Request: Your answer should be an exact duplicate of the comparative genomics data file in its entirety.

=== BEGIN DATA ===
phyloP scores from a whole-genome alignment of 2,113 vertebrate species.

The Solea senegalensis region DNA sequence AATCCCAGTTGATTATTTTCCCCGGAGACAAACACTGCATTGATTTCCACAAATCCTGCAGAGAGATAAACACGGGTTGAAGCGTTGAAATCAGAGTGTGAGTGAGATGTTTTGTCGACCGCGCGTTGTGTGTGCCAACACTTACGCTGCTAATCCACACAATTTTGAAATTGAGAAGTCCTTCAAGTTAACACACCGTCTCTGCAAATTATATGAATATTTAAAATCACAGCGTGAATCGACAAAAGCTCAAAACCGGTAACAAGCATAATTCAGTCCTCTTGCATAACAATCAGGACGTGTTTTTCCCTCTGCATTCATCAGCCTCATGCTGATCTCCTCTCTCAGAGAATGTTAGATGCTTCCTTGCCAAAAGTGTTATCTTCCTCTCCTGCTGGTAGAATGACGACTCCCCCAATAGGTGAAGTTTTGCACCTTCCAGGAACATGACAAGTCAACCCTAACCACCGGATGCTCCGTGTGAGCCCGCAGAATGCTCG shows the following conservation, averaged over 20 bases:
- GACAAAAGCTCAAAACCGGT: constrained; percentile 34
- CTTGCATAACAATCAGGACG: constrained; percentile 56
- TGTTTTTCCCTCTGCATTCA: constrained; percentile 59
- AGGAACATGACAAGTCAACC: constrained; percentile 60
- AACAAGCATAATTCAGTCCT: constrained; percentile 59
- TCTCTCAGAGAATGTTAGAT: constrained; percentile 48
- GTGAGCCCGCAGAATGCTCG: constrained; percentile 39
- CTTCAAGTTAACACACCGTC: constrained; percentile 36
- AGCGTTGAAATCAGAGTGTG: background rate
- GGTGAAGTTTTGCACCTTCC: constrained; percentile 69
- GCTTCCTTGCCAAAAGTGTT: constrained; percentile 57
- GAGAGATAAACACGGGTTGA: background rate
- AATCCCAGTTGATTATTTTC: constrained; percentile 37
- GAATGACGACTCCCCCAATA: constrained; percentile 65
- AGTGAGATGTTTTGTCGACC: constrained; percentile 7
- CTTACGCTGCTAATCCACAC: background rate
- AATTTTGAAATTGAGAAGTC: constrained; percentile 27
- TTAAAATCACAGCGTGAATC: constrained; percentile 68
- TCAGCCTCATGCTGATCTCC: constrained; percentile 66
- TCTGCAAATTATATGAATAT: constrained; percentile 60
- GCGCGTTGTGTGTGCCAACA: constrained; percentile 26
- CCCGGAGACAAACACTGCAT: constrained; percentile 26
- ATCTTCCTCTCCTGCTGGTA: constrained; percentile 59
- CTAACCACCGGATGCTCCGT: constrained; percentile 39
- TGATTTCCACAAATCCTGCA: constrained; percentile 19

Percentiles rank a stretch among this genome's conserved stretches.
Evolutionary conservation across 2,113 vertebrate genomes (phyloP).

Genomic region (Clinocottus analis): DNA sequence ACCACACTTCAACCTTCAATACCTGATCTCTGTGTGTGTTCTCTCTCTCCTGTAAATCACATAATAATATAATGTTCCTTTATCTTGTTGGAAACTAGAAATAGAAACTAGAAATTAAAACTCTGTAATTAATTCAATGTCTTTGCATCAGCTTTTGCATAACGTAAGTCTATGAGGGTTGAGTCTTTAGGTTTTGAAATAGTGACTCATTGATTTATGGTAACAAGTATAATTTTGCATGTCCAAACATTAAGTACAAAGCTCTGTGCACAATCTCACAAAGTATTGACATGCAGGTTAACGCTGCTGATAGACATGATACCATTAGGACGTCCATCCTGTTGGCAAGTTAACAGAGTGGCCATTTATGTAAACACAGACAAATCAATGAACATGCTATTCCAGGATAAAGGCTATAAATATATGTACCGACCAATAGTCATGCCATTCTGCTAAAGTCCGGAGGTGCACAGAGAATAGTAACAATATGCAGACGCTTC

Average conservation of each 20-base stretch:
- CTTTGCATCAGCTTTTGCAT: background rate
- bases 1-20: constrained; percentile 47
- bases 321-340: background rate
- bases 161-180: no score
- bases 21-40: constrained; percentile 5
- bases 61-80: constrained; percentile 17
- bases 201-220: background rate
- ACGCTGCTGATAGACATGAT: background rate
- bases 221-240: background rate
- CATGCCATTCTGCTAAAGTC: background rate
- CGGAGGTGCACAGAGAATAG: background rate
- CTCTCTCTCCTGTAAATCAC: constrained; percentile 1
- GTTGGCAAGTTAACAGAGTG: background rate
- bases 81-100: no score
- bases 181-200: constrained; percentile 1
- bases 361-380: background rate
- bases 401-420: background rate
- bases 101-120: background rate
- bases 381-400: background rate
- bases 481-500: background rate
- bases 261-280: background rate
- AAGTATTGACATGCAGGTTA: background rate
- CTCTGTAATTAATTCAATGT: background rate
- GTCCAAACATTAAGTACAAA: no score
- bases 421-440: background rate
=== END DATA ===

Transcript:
phyloP scores from a whole-genome alignment of 2,113 vertebrate species.

The Solea senegalensis region DNA sequence AATCCCAGTTGATTATTTTCCCCGGAGACAAACACTGCATTGATTTCCACAAATCCTGCAGAGAGATAAACACGGGTTGAAGCGTTGAAATCAGAGTGTGAGTGAGATGTTTTGTCGACCGCGCGTTGTGTGTGCCAACACTTACGCTGCTAATCCACACAATTTTGAAATTGAGAAGTCCTTCAAGTTAACACACCGTCTCTGCAAATTATATGAATATTTAAAATCACAGCGTGAATCGACAAAAGCTCAAAACCGGTAACAAGCATAATTCAGTCCTCTTGCATAACAATCAGGACGTGTTTTTCCCTCTGCATTCATCAGCCTCATGCTGATCTCCTCTCTCAGAGAATGTTAGATGCTTCCTTGCCAAAAGTGTTATCTTCCTCTCCTGCTGGTAGAATGACGACTCCCCCAATAGGTGAAGTTTTGCACCTTCCAGGAACATGACAAGTCAACCCTAACCACCGGATGCTCCGTGTGAGCCCGCAGAATGCTCG shows the following conservation, averaged over 20 bases:
- GACAAAAGCTCAAAACCGGT: constrained; percentile 34
- CTTGCATAACAATCAGGACG: constrained; percentile 56
- TGTTTTTCCCTCTGCATTCA: constrained; percentile 59
- AGGAACATGACAAGTCAACC: constrained; percentile 60
- AACAAGCATAATTCAGTCCT: constrained; percentile 59
- TCTCTCAGAGAATGTTAGAT: constrained; percentile 48
- GTGAGCCCGCAGAATGCTCG: constrained; percentile 39
- CTTCAAGTTAACACACCGTC: constrained; percentile 36
- AGCGTTGAAATCAGAGTGTG: background rate
- GGTGAAGTTTTGCACCTTCC: constrained; percentile 69
- GCTTCCTTGCCAAAAGTGTT: constrained; percentile 57
- GAGAGATAAACACGGGTTGA: background rate
- AATCCCAGTTGATTATTTTC: constrained; percentile 37
- GAATGACGACTCCCCCAATA: constrained; percentile 65
- AGTGAGATGTTTTGTCGACC: constrained; percentile 7
- CTTACGCTGCTAATCCACAC: background rate
- AATTTTGAAATTGAGAAGTC: constrained; percentile 27
- TTAAAATCACAGCGTGAATC: constrained; percentile 68
- TCAGCCTCATGCTGATCTCC: constrained; percentile 66
- TCTGCAAATTATATGAATAT: constrained; percentile 60
- GCGCGTTGTGTGTGCCAACA: constrained; percentile 26
- CCCGGAGACAAACACTGCAT: constrained; percentile 26
- ATCTTCCTCTCCTGCTGGTA: constrained; percentile 59
- CTAACCACCGGATGCTCCGT: constrained; percentile 39
- TGATTTCCACAAATCCTGCA: constrained; percentile 19

Percentiles rank a stretch among this genome's conserved stretches.
Evolutionary conservation across 2,113 vertebrate genomes (phyloP).

Genomic region (Clinocottus analis): DNA sequence ACCACACTTCAACCTTCAATACCTGATCTCTGTGTGTGTTCTCTCTCTCCTGTAAATCACATAATAATATAATGTTCCTTTATCTTGTTGGAAACTAGAAATAGAAACTAGAAATTAAAACTCTGTAATTAATTCAATGTCTTTGCATCAGCTTTTGCATAACGTAAGTCTATGAGGGTTGAGTCTTTAGGTTTTGAAATAGTGACTCATTGATTTATGGTAACAAGTATAATTTTGCATGTCCAAACATTAAGTACAAAGCTCTGTGCACAATCTCACAAAGTATTGACATGCAGGTTAACGCTGCTGATAGACATGATACCATTAGGACGTCCATCCTGTTGGCAAGTTAACAGAGTGGCCATTTATGTAAACACAGACAAATCAATGAACATGCTATTCCAGGATAAAGGCTATAAATATATGTACCGACCAATAGTCATGCCATTCTGCTAAAGTCCGGAGGTGCACAGAGAATAGTAACAATATGCAGACGCTTC

Average conservation of each 20-base stretch:
- CTTTGCATCAGCTTTTGCAT: background rate
- bases 1-20: constrained; percentile 47
- bases 321-340: background rate
- bases 161-180: no score
- bases 21-40: constrained; percentile 5
- bases 61-80: constrained; percentile 17
- bases 201-220: background rate
- ACGCTGCTGATAGACATGAT: background rate
- bases 221-240: background rate
- CATGCCATTCTGCTAAAGTC: background rate
- CGGAGGTGCACAGAGAATAG: background rate
- CTCTCTCTCCTGTAAATCAC: constrained; percentile 1
- GTTGGCAAGTTAACAGAGTG: background rate
- bases 81-100: no score
- bases 181-200: constrained; percentile 1
- bases 361-380: background rate
- bases 401-420: background rate
- bases 101-120: background rate
- bases 381-400: background rate
- bases 481-500: background rate
- bases 261-280: background rate
- AAGTATTGACATGCAGGTTA: background rate
- CTCTGTAATTAATTCAATGT: background rate
- GTCCAAACATTAAGTACAAA: no score
- bases 421-440: background rate